Depending on the type of writing you are doing, it may or may not be appropriate to use “and” to begin a sentence. Appropriateness often depends on the genre since fiction writing and business correspondence will have different rules and the sentence prior. Still, how do you avoid starting a sentence with “and”?
It is not favorable to begin a sentence with and, although it is not technically incorrect. The function of the word “and” is to join groups of words or phrases, making it an odd choice to use to begin a sentence. Various techniques to avoid its use include using alternative transition words, combining shorter clauses and sentences, and simply doing away with the word altogether if the context makes sense. It is essential to determine whether or not the sentence is an exception to the general notion that you should not use “and” to begin a sentence.
This article will cover the nuances of starting a sentence with “and,” or any conjunction, for that matter. We will also consider those cases where it may be appropriate and in which cases it would be better to find an alternative.
Is It Grammatically Correct to Start a Sentence With “And”?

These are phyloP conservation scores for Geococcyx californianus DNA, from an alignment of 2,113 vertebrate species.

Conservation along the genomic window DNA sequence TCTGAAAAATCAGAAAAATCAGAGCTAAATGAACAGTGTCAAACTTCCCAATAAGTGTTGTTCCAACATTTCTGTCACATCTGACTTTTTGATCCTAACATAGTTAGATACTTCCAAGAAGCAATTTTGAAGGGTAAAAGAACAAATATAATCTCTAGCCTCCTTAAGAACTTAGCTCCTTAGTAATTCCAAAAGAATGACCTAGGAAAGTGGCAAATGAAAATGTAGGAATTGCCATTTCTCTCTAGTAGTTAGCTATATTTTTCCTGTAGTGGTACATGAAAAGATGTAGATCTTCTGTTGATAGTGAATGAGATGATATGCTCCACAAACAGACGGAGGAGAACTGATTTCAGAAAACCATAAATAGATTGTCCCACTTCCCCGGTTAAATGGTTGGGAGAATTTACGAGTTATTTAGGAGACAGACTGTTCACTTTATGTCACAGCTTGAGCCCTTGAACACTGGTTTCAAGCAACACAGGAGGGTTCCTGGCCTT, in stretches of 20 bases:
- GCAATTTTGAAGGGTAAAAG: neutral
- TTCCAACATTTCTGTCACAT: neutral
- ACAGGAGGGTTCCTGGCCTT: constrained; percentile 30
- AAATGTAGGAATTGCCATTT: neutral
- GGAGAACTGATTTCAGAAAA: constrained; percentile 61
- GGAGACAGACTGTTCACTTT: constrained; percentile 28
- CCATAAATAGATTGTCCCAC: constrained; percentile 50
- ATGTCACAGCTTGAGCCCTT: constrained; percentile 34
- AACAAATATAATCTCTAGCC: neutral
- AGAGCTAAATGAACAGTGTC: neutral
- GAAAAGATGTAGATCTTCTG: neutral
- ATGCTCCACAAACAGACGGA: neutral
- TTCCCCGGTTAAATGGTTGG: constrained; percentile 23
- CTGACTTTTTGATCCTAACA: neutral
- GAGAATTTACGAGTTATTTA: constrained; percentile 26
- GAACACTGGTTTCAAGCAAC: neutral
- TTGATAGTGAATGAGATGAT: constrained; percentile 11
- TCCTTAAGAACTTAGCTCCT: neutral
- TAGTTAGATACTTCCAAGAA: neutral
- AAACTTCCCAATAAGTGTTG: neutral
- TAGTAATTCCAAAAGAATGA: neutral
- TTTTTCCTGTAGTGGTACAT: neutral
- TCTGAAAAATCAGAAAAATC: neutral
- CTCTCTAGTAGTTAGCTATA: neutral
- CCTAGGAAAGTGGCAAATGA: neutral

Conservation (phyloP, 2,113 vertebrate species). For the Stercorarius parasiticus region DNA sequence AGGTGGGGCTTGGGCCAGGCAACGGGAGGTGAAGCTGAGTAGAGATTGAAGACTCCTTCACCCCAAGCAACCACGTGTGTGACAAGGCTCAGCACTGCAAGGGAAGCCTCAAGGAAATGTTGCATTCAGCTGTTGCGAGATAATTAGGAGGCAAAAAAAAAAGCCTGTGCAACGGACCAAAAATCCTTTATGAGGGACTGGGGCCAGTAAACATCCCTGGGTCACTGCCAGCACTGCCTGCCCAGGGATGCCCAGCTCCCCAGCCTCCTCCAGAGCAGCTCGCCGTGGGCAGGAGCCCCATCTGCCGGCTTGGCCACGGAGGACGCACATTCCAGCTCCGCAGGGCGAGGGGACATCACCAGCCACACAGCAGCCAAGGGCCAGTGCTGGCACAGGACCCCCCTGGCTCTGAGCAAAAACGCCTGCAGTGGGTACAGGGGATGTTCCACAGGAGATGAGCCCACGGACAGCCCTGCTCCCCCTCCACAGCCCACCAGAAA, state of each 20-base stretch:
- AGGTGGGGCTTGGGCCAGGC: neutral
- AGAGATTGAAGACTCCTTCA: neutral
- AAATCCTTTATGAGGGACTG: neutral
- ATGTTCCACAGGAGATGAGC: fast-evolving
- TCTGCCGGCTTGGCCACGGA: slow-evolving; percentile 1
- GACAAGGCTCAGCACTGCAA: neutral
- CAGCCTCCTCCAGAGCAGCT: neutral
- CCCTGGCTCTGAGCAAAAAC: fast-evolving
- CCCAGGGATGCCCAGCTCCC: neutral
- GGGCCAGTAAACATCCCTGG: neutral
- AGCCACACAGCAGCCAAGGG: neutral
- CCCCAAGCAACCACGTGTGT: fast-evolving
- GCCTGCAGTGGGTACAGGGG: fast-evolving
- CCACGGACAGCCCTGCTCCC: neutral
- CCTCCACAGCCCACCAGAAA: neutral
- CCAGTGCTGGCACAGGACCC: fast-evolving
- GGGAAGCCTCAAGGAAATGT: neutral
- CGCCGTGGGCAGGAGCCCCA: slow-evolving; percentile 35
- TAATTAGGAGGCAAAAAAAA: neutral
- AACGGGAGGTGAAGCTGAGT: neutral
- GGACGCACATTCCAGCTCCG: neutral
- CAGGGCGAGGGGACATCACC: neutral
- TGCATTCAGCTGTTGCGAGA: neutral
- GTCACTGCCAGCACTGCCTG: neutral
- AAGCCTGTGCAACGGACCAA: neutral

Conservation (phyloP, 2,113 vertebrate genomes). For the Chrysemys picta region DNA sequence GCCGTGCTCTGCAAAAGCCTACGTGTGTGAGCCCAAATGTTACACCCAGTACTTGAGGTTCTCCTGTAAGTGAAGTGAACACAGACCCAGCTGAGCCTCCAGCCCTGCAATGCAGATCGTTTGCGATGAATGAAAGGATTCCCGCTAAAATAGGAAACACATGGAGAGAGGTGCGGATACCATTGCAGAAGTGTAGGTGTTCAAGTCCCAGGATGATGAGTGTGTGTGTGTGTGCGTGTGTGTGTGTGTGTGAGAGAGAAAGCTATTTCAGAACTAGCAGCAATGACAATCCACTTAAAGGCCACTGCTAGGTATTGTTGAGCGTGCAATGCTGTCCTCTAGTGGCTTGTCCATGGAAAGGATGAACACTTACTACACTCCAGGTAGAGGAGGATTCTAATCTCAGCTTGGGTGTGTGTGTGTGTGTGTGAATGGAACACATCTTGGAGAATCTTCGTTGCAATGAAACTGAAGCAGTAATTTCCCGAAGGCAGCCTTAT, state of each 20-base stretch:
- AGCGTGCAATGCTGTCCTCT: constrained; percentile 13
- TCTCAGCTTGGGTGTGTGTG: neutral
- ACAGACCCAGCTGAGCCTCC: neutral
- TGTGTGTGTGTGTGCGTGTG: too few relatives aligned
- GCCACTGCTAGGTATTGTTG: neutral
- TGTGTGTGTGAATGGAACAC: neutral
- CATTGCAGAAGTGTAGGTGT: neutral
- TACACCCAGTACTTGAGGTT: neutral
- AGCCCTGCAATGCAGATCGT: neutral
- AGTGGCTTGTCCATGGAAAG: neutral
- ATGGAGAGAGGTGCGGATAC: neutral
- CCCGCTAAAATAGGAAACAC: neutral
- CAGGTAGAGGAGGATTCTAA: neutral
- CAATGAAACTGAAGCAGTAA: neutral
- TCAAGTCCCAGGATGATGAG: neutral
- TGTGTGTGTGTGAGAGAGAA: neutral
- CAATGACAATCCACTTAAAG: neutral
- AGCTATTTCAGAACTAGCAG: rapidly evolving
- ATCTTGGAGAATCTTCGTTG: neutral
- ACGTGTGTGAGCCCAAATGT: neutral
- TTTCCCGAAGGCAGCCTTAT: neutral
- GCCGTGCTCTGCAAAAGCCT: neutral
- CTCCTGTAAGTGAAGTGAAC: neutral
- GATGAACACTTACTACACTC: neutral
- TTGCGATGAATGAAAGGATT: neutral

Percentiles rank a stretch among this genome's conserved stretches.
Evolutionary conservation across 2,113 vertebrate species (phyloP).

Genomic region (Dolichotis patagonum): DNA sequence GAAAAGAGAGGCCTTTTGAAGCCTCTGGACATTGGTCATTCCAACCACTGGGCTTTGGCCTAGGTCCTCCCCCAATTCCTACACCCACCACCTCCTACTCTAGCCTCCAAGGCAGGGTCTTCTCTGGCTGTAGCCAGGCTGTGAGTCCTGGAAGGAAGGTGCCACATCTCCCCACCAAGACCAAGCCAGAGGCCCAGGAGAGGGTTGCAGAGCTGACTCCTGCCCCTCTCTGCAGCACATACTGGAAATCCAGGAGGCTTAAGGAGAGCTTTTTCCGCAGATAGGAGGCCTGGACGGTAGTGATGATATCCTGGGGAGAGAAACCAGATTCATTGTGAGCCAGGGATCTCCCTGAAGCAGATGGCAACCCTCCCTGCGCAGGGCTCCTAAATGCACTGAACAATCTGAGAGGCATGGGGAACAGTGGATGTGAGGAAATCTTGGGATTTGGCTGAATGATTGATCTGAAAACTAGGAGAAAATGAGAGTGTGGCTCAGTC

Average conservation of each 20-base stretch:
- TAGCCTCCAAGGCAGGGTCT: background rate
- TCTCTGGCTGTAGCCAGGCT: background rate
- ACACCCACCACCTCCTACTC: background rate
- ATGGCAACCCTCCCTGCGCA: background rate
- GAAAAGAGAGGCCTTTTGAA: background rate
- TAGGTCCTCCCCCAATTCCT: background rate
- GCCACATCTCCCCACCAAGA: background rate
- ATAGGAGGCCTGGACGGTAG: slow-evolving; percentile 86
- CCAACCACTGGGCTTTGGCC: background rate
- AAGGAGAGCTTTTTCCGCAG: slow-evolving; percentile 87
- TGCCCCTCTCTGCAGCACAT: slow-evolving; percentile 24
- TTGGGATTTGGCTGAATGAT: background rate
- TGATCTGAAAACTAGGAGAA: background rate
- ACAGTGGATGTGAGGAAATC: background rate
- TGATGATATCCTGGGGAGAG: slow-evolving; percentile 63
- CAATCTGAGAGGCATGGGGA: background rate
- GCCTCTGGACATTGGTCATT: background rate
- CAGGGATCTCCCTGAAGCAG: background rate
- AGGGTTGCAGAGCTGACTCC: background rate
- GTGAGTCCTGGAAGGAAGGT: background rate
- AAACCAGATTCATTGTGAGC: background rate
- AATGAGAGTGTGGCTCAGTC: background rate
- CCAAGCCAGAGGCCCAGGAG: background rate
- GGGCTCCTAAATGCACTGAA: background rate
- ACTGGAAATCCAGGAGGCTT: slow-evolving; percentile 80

To understand where and how we can use the word “and,” we must first examine its categorization. Grammarians and lexicographers categorize “and” as a conjunction, defining it by its function as opposed to its content, as you would see in a verb or noun (source). This is why it is considered poor etiquette to begin a sentence with and.
However, there are no grammatical rules that state using “and” at the beginning of a sentence is incorrect. Therefore, although it is not favorable to overuse it and begin every sentence with “and” when another transition word (or lack of a transition word) could do, starting a sentence with a conjunction is grammatically correct.
To begin, yes, it is grammatically correct to start a sentence with “and” — no grammatical rules state that beginning a sentence with “and” is a problem.
However, one should take note that beginning a sentence with “and” does change the register, generally making the sentence much more informal. For that reason, you should avoid it in formal writing, such as business correspondence.
Finding Better Options
Another thing to watch out for is its overuse — starting sentence after sentence with “and” makes the sentences read as if they were spoken, which is something that written language often avoids doing. Below is an example of such:
I went to the store. And then I went to pick up my son from school. And then I cooked him lunch. And then I took him to the movies.
So how can we replace this repetitive “and”? Instead, try using other transition words and combining the phrases into a list. A good way to do this would be to use a construction like “First… then… finally…” or anything that allows you to tell the story in chronological order without the use of “and” (source).